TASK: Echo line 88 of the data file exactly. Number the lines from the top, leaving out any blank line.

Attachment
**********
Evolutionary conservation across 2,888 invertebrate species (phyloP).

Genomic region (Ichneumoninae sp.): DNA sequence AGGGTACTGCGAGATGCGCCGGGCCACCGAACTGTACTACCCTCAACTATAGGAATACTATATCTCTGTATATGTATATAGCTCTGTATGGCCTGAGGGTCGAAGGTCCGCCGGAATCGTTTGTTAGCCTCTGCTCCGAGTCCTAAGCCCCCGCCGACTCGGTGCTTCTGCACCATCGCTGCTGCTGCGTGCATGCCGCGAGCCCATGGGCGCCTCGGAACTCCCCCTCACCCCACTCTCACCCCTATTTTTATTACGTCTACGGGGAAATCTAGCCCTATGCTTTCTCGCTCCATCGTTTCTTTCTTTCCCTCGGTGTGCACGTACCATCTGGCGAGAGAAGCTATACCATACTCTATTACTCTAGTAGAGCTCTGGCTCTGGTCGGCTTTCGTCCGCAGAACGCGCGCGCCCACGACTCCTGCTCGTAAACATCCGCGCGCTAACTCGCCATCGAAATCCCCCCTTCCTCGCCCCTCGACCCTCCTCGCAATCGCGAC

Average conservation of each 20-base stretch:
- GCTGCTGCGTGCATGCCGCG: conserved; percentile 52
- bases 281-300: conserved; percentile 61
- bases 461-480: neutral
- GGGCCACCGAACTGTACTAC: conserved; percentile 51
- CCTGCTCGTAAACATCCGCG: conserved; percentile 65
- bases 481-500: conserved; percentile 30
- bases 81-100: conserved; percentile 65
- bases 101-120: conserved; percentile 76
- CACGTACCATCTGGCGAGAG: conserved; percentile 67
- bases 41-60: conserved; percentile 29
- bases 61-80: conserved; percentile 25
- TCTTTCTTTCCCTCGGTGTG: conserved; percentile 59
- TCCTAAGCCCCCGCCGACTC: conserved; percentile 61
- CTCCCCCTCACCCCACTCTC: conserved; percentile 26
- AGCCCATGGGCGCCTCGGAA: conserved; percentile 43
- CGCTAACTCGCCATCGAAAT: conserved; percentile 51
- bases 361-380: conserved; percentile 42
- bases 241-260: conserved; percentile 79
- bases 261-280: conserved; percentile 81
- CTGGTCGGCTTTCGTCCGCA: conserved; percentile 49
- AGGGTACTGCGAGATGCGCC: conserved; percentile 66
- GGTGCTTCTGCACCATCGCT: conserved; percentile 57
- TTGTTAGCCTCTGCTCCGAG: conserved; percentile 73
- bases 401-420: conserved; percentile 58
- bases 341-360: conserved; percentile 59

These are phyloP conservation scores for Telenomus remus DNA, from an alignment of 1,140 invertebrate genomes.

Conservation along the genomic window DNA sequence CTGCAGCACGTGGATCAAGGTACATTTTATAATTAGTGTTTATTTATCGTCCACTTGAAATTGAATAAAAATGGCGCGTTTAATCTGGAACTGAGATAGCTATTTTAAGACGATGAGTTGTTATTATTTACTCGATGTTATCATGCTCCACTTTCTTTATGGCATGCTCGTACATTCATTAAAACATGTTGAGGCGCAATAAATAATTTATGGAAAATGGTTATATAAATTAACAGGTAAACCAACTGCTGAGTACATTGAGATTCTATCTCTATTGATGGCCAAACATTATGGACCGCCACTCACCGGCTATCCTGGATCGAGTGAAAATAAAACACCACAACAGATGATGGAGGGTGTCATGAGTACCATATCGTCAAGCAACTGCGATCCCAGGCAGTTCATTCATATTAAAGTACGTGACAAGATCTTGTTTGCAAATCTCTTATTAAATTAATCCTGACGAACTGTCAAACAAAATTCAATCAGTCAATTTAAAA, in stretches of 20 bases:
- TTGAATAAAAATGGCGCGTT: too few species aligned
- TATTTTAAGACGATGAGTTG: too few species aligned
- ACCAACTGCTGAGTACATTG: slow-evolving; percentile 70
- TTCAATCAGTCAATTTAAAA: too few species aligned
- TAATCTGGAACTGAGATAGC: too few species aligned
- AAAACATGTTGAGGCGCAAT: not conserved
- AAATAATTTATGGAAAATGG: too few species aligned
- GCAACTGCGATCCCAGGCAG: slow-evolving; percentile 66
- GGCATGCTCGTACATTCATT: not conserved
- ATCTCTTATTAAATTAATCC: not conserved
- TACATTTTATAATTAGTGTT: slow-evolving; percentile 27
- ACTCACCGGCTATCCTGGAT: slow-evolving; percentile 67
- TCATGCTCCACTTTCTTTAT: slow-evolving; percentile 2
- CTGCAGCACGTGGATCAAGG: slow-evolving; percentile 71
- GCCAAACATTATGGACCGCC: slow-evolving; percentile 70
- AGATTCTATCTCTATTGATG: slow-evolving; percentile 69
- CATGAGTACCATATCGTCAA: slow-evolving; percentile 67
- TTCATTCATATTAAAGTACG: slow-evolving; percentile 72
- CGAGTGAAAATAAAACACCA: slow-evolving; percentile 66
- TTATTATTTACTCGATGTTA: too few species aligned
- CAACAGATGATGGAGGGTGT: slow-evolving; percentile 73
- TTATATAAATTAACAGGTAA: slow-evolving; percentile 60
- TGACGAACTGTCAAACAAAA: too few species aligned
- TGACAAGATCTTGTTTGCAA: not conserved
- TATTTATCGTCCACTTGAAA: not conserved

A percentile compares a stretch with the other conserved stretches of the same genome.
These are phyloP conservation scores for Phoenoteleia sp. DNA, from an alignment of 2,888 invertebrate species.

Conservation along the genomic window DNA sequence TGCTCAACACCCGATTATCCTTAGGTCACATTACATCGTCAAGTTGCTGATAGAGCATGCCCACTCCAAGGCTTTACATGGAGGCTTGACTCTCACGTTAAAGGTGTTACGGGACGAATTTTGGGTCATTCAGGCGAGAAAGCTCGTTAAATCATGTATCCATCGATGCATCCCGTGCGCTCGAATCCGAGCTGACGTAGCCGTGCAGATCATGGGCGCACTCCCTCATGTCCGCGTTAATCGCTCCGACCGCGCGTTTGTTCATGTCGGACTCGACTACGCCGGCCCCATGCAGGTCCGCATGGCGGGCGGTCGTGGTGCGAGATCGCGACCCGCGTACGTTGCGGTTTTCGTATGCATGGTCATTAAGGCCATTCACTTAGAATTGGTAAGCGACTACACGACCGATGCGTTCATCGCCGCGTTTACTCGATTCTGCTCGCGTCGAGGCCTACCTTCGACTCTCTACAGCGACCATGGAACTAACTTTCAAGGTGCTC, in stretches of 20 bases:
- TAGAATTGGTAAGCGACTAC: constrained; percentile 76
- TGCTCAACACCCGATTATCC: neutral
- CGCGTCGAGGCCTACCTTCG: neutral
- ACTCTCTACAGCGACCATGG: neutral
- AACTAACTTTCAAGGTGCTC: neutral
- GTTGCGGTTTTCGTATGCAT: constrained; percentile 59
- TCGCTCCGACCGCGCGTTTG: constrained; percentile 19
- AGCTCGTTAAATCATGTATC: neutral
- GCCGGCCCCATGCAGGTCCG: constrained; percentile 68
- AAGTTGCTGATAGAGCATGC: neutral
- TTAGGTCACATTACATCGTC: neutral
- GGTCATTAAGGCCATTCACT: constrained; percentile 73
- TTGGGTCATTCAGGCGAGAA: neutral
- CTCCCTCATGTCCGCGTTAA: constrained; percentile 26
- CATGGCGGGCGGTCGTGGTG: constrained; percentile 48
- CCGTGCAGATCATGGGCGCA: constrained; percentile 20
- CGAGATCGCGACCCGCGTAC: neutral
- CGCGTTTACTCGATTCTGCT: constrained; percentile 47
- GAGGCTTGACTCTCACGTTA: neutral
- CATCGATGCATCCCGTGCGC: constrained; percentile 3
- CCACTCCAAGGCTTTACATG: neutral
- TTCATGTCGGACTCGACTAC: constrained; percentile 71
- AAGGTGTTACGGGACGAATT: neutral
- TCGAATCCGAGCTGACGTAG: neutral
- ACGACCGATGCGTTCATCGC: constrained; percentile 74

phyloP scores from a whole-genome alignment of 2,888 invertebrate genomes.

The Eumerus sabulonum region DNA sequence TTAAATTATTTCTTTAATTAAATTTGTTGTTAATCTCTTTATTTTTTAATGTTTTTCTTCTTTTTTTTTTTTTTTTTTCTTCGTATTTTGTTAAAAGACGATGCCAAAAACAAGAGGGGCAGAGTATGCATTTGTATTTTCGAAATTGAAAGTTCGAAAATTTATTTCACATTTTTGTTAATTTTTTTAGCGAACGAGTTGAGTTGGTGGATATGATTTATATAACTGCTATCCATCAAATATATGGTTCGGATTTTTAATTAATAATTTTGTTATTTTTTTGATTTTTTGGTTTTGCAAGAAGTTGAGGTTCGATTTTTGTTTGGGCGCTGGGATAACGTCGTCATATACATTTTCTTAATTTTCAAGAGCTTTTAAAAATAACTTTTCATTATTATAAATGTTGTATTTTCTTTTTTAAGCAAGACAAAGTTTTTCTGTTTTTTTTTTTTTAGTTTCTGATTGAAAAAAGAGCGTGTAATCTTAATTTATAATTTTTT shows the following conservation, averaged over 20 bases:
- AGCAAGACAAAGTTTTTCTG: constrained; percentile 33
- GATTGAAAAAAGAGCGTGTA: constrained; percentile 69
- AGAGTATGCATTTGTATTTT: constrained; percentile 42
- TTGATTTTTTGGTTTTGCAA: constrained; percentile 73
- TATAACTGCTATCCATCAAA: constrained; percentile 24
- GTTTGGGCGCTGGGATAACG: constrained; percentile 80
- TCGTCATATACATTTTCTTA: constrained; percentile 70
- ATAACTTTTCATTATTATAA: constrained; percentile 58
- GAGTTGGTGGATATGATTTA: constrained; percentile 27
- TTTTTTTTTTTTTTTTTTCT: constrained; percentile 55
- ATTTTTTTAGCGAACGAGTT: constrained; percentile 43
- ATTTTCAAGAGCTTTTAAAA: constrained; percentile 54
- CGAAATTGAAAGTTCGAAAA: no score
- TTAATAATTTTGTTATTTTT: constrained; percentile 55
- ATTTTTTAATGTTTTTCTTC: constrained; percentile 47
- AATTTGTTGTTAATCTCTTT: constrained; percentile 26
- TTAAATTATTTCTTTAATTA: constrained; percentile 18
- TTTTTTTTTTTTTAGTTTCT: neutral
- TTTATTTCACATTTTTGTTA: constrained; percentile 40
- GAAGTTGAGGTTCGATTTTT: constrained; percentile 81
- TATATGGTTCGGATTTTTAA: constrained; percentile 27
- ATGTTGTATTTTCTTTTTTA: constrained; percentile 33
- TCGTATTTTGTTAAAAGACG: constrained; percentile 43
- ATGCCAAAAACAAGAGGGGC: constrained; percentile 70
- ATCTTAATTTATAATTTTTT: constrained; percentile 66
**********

- AGAGTATGCATTTGTATTTT: constrained; percentile 42